Yer a slugballer, fer Gawd's sake, so get your head out of your butt and act like one!
The pool of light from the boat dock grew to the size of a child's thumperball. Close, but not close enough.
Freezing wind tore at my hair and clothes. Korb moved in the cage above me. Was he enjoying the view, thinking how he was going to Zone the slugball and win germ-plasm slots for the Brazilian Consortium backing him?
The funicular terminal below was connected by a narrow jetty to a white frame boathouse. A boat was tied to the wharf, exhaust bubbling at the stern.
How deep was that water? We were up against the side of Bürgenstock, not out over the lake itself. If I fell, I would smash, either on the funicular terminal or the jetty.
But I had to do something because my hands and feet kept slipping. Can I swing out and arc far enough to hit water? Okay, say I did. Would I survive the impact?
(no, and i don't have the strength to do that so let's just hang on and hope we can think of something else)
But there was nothing else. This was it. This was what slugball came down to, one way or another. Call it what you like, it's what the DataSphere tested for time and time again.
I slipped my legs free, my hands like iron bands around the crossbrace. I swung out and back again to build up momentum.
The car swayed violently and a rivet popped out of the crossbrace. Korb tumbled inside the metal cage, shouting incoherently, perhaps fearing the cable had fouled. I kicked forward one more time and let go, twisting acrobatically in midair. I plummeted thirty meters, cleared the jetty by half a meter and slammed into the black concrete water.
Water rushed into my mouth and yanked me back to consciousness. I kicked mud, trying to remember what I'd glimpsed on the way down.
I was underwater, ten meters from the stern of a 500-horsepower LightningCraft and its slowly spinning screws. The boathouse was to my left. There were three slips: two were empty, the third held a daysailer in drydock. The last thing I'd seen before hitting the water was a man coiling a rope on the jetty. Several Arbiters were also nearby.
A row of glowglobes behind the dockworker illuminated the slips and cast a glare over the surface of the water, hiding me as I slowly drifted towards the surface.
I pulled the knife from my belt laces. The man knelt under the guardrail, watching the receding ripples and bursting bubbles from my insane dive. Wondering what to do about it, maybe.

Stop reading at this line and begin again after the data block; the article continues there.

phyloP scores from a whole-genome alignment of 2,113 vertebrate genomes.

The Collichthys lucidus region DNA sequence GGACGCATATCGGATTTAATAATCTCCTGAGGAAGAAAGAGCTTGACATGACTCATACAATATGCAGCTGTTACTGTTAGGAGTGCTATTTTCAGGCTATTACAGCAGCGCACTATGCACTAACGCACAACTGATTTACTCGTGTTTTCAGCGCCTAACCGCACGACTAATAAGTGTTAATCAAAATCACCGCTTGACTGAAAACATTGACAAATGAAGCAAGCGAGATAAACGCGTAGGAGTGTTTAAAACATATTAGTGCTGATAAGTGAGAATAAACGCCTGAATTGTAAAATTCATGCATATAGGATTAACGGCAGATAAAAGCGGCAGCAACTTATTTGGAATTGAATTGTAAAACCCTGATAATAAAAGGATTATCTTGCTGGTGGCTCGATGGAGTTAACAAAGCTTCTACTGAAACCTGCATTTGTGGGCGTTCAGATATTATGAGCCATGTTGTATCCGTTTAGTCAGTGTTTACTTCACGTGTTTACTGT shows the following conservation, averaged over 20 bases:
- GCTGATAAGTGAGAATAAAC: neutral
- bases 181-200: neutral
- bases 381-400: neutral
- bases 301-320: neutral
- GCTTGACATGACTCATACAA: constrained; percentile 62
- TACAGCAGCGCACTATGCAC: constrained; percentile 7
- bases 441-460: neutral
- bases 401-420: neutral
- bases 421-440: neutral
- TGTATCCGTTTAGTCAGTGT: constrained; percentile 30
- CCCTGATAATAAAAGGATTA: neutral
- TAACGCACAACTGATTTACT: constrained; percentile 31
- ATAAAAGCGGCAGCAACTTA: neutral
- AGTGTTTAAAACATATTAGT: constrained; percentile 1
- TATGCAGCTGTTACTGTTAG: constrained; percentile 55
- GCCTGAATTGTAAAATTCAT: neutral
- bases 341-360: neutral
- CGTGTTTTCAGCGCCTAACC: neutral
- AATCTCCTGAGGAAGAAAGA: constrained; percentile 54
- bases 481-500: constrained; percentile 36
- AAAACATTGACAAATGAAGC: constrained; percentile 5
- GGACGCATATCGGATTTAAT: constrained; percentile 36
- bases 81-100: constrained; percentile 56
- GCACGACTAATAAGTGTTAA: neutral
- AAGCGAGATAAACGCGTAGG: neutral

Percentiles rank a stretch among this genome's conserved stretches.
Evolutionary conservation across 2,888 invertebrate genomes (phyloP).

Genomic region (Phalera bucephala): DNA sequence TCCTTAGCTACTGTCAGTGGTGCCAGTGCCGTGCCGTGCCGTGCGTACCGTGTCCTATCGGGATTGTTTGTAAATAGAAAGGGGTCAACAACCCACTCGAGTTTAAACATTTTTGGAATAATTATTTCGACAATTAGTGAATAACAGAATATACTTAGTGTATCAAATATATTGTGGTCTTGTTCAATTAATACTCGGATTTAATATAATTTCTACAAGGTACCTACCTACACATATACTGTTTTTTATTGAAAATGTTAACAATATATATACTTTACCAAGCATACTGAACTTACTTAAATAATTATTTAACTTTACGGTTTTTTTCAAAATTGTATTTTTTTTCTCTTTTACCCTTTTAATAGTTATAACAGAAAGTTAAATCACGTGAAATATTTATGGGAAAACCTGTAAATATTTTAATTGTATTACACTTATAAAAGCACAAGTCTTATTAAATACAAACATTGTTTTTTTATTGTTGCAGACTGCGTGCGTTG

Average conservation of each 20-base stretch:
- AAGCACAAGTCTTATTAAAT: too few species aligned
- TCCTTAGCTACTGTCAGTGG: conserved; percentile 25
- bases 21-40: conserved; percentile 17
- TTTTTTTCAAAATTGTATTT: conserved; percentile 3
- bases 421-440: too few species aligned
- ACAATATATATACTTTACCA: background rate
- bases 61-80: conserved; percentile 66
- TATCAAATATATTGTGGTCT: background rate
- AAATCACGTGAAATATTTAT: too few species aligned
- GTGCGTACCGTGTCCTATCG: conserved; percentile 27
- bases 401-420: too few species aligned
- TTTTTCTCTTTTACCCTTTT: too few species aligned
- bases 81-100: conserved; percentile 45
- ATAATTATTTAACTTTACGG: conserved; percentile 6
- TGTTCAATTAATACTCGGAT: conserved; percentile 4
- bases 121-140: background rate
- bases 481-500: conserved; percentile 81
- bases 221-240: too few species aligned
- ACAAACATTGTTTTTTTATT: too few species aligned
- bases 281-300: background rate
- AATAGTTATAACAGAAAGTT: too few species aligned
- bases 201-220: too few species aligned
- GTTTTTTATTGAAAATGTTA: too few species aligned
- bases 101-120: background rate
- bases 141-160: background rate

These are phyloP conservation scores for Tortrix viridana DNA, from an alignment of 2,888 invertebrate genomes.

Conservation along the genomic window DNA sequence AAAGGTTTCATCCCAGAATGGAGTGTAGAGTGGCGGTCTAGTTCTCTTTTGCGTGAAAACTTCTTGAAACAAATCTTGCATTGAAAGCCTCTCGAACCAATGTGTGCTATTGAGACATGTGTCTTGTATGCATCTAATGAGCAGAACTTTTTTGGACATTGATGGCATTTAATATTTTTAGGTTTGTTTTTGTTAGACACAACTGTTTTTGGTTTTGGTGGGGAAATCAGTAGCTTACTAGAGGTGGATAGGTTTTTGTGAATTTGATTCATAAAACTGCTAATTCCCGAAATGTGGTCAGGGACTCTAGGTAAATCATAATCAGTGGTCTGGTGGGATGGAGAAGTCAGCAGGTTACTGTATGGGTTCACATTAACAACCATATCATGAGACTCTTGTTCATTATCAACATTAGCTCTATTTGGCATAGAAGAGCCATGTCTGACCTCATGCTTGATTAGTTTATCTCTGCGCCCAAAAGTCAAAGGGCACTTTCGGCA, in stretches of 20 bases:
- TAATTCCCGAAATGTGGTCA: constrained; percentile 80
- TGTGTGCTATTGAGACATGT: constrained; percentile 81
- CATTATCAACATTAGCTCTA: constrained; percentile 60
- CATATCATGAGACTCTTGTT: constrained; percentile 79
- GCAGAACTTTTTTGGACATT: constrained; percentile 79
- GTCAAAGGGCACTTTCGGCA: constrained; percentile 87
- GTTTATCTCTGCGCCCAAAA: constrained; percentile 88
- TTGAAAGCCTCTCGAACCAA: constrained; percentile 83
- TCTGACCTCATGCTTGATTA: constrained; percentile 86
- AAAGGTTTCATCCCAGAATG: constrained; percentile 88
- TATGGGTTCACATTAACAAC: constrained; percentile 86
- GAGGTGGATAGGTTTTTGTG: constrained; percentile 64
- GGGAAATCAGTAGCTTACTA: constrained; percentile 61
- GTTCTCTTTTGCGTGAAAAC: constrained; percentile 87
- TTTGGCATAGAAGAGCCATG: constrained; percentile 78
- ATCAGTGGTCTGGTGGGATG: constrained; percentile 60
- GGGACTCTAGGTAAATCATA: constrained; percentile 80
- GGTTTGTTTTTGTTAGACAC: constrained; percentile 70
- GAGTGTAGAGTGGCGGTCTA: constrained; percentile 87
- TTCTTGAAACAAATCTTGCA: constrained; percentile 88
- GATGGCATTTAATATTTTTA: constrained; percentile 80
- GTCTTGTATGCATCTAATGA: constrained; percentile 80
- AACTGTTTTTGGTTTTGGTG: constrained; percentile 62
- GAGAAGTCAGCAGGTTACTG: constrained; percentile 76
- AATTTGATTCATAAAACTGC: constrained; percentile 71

I reminded myself to correct for refraction.
Exploding out of the water, I grabbed the collar of his jumpsuit and pulled him under. After a brief struggle I pushed his corpse away, but I had lost my knife. I got a breath of air and swam back to the jetty.
Exhausted, I barely managed to haul myself out of the water the same instant the funicular squealed to a stop. Korb banged the door open and staggered out. A mixture of rage and disbelief rearranged his features.
"You . . . ?!"
The Arbiters shouted through their vocal screens: "Zone open!"
A fanner throbbed out over the water, its searchlight fingering the waves. It was the official fanner from the 'Sphere; I recognized its black and gold markings. A green laser from its nose formed a circle on the black water. Zone.
I had to move fast. The Zone would stay open for an indeterminate length of time -- not less than six minutes, not longer than eighteen -- before the DataSphere closed it down and moved it, maybe hundreds of meters away. They would do this five successive times, giving the final players a chance to put the slugball in its Cradle. But like me, Korb was surprised the Zone had opened so soon after we had moved the action to Bürgenstock, which meant the DataSphere had something else in mind entirely. A new wrinkle neither of us expected or had prepared for.
Korb could not have known exactly when or where the Zone would open. No slugballer ever did. That was always a random element, factored into the game as a control device to keep the players moving and test their survival capabilities. But as a general rule the DataSphere opened the Zone whenever the game reached a crucial point where the physical and psychological limits of the remaining combatants could be tested.